It is also very surprising that when Capxol and Taxol are administered to rats at equivalent doses of paclitaxel, a much lower toxicity is seen for the Capxol compared to Taxol as evidenced by significantly higher LD50 values. This may allow for higher more therapeutically effective doses of paclitaxel to be administered to patients. There is evidence in the literature showing increases response rates to higher doses of paclitaxel. The Capxol formulation may allow the administration of these higher doses due to lower toxicity and thereby exploit the full potential of this drug.
Surprisingly, the Capxol formulations show an increased efficacy when compared to TAXOL. In addition, higher doses of paclitaxel are achieved in the Capxol groups due to lower toxicity of the formulation. These high doses can be administered as bolus injections.
It is also surprising that Capxol, a formulation of the substantially water-insoluble drug, paclitaxel, is stable when reconstituted in an aqueous medium at several different concentrations ranging from, but not limited to 0.1-20 mg/ml. This offers substantial advantage over Taxol during administration of the drug as it results in smaller infusion volumes, overcomes instability issues known for Taxol, such as precipitation, and avoids the use of an in-line filter in the infusion line. Thus Capxol greatly simplifies and improves the administration of paclitaxel to patients.
It is also surprising that Capxol when administered to rats at equivalent doses of paclitaxel as Taxol, shows no sign of neurotoxicity while Taxol even at low doses shows neurotoxic effects.
The invention formulation further allows the administration of paclitaxel, and other substantially water insoluble pharmacologically active agents, employing a much smaller volume of liquid and requiring greatly reduced administration time relative to administration volumes and times required by prior art delivery systems.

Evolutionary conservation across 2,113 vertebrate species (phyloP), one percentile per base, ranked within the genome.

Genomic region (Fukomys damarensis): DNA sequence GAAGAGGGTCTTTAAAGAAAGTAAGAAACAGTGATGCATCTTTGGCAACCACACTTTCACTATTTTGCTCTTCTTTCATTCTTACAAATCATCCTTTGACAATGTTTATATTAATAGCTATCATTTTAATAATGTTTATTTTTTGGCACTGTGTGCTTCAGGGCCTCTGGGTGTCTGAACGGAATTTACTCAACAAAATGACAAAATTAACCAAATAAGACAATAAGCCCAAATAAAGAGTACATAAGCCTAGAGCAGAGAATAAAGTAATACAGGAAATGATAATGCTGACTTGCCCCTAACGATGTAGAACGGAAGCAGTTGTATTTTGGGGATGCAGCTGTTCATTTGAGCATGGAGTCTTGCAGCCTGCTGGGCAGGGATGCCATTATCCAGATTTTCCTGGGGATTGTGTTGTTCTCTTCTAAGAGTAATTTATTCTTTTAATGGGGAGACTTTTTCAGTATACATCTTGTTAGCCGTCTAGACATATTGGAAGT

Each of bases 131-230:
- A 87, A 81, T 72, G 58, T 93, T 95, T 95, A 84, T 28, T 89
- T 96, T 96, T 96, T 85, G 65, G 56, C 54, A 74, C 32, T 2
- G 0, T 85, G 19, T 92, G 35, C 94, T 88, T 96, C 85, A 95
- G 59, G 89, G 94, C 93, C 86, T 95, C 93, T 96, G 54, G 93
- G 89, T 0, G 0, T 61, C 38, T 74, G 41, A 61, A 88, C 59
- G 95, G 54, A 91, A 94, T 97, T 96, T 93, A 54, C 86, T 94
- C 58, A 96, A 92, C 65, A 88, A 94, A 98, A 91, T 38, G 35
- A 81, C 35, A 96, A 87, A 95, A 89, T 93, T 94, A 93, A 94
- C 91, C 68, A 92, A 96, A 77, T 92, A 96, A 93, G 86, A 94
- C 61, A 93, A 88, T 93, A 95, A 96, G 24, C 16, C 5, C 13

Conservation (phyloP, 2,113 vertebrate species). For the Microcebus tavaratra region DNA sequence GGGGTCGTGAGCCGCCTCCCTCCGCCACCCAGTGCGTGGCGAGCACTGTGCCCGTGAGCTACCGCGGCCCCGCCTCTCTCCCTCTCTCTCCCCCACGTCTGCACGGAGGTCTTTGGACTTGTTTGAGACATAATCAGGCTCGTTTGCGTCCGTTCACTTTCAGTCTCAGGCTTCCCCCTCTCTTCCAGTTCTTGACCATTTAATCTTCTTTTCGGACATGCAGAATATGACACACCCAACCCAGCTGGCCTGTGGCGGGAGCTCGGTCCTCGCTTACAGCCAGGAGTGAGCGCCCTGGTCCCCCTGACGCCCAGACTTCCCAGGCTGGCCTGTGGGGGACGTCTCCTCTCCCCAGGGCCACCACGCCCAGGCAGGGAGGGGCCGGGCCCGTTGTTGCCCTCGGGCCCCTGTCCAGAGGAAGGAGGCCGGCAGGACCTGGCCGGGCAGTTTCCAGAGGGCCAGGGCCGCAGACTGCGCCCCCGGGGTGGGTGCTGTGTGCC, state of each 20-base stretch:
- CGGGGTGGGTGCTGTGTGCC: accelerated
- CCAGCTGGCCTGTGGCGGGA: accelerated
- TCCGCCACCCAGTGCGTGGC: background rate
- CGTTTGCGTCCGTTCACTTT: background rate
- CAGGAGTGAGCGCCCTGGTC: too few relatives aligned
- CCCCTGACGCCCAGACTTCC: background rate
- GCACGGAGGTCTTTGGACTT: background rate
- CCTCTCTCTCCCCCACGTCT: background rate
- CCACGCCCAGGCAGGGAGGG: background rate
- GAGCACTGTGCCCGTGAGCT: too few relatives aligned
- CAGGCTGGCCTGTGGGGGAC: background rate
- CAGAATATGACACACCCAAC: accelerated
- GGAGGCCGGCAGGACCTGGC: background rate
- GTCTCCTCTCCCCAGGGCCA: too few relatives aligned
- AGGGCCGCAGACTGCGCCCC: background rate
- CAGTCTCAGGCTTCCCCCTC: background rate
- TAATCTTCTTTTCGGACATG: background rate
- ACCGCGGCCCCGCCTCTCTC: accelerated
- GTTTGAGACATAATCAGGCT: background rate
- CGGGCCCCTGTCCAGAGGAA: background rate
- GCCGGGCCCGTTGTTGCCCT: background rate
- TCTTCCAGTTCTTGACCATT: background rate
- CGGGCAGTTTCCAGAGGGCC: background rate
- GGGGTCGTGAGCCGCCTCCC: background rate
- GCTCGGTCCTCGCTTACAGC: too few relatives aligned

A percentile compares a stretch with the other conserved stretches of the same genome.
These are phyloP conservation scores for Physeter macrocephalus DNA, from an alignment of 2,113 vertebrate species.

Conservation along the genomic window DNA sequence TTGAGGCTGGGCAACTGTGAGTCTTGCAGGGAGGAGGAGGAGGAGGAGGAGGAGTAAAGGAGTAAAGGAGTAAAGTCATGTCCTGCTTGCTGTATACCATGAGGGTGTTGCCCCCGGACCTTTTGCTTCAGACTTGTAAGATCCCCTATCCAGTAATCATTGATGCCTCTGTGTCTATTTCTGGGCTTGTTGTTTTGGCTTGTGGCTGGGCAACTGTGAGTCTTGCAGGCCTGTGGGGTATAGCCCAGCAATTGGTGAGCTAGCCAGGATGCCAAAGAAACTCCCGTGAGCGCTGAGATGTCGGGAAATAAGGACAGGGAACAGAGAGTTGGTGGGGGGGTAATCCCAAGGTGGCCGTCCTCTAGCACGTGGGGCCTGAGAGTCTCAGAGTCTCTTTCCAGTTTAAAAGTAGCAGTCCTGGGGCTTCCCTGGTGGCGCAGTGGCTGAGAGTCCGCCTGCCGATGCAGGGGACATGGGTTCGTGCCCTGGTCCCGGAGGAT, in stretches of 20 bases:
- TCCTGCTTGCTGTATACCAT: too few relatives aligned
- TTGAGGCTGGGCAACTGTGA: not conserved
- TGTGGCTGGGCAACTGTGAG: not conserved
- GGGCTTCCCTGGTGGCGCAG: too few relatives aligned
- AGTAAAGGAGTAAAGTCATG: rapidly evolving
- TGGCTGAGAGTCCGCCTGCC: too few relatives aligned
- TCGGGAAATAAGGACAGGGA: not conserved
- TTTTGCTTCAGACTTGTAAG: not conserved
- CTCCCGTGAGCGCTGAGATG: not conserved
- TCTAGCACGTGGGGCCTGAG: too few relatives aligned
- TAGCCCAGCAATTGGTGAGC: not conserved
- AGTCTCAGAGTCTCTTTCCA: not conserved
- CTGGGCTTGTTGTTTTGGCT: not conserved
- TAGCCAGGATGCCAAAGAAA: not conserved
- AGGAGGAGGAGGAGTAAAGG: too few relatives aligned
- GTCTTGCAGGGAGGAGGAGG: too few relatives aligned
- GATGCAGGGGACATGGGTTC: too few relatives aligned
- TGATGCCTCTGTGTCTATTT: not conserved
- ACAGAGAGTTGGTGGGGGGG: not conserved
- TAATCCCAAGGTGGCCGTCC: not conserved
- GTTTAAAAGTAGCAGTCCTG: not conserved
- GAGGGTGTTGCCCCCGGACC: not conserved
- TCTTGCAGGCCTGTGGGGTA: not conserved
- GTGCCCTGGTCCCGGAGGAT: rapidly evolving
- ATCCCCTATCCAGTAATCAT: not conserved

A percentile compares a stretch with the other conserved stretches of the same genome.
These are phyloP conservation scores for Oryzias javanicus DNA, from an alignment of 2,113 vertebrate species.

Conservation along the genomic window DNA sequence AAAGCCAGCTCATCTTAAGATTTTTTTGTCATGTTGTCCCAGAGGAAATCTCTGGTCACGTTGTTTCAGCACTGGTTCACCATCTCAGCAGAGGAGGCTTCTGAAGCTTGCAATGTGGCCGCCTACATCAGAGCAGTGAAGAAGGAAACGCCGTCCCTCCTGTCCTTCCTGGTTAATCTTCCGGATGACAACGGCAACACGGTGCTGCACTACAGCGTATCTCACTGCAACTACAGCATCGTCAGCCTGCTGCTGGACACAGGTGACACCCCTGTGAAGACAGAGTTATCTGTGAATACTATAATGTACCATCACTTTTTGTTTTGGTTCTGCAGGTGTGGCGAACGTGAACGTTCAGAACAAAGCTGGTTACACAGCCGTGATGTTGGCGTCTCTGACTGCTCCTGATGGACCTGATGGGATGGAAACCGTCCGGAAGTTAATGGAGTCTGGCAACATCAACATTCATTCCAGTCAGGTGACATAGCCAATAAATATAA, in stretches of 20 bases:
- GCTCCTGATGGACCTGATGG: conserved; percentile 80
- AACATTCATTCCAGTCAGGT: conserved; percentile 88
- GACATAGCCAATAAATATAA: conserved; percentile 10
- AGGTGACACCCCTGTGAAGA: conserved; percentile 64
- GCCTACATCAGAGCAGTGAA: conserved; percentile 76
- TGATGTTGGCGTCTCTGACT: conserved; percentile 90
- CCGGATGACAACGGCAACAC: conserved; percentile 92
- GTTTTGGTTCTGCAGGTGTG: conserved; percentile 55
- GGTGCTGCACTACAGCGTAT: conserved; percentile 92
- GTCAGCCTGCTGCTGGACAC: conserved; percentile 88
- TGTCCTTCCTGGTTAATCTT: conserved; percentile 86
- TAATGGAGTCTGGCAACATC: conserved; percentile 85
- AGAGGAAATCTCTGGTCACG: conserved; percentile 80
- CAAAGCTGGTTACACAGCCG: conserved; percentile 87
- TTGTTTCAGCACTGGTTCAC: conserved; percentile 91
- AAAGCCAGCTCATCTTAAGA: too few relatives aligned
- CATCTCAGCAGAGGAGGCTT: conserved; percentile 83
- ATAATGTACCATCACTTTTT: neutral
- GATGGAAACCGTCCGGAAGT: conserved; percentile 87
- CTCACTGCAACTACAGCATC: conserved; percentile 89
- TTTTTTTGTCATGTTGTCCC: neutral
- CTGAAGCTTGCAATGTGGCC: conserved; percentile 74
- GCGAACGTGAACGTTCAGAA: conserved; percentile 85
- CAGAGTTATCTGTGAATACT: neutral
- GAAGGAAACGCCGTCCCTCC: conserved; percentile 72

In combination with a biocompatible polymer matrix, the invention formulation (Capxol) allows for local sustained delivery of paclitaxel with lower toxicity and prolonged activity.
The above surprising findings for Capxol offer the potential to substantially improve the quality of life of patients receiving paclitaxel.
Potential Advantages of the Capxol™ Formulation for Paclitaxel:
Capxol™ is a lyophilized powder containing paclitaxel and human serum albumin. Due to the nature of the colloidal solution formed upon reconstitution of the lyophilized powder toxic emulsifiers such as cremophor (in the BMS formulation of paclitaxel) or polysorbate 80 (as in the Rhone Poulenc formulation of docetaxel) and solvents such as ethanol to solubilize the drug are not required. Removing toxic emulsifers will reduce the incidences of severe hypersensitivity and anaphylactic reactions that are known to occur in products TAXOL.
In addition, no premedication with steroids and antihistamines are anticipated prior to administration of the drug.
Due to reduced toxicities, as evidenced by the LD10/_LD50 studies, higher doses may be employed for greater efficacy.
The reduction in myelosuppression (as compared with the BMS formulation) is expected to reduce the period of the treatment cycle (currently 3 weeks) and improve the therapeutic outcomes.
Capxol™ can be administered at much higher concentrations (upto 20 mg/ml) compared with the BMS formulation (0.6 mg/ml), allowing much lower volume infusions, and administration as an intravenous bolus.
TAXOL may be infused only with nitroglycerin polyolefin infusion sets due to leaching of plasticizers from standard infusion tubing into the formulation. Capxol shows no leaching and may be utilized with any standard infusion tubing. In addition, only glass or polyolefin containers are to be used for storing all cremophor containing solutions. The Capxol formulation has no such limitations.
A recognized problem with TAXOL formulation is the precipitation of paclitaxel in indwelling catheters. This results in erratic and poorly controlled dosing. Due to the inherent stability of the colloidal solution of the new formulation, Capxol™, the problem of precipitation is alleviated.
The administration of Taxol requires the use of in line filters to remove precipitates and other particulate matter. Capxol has no such requirement due to inherent stability.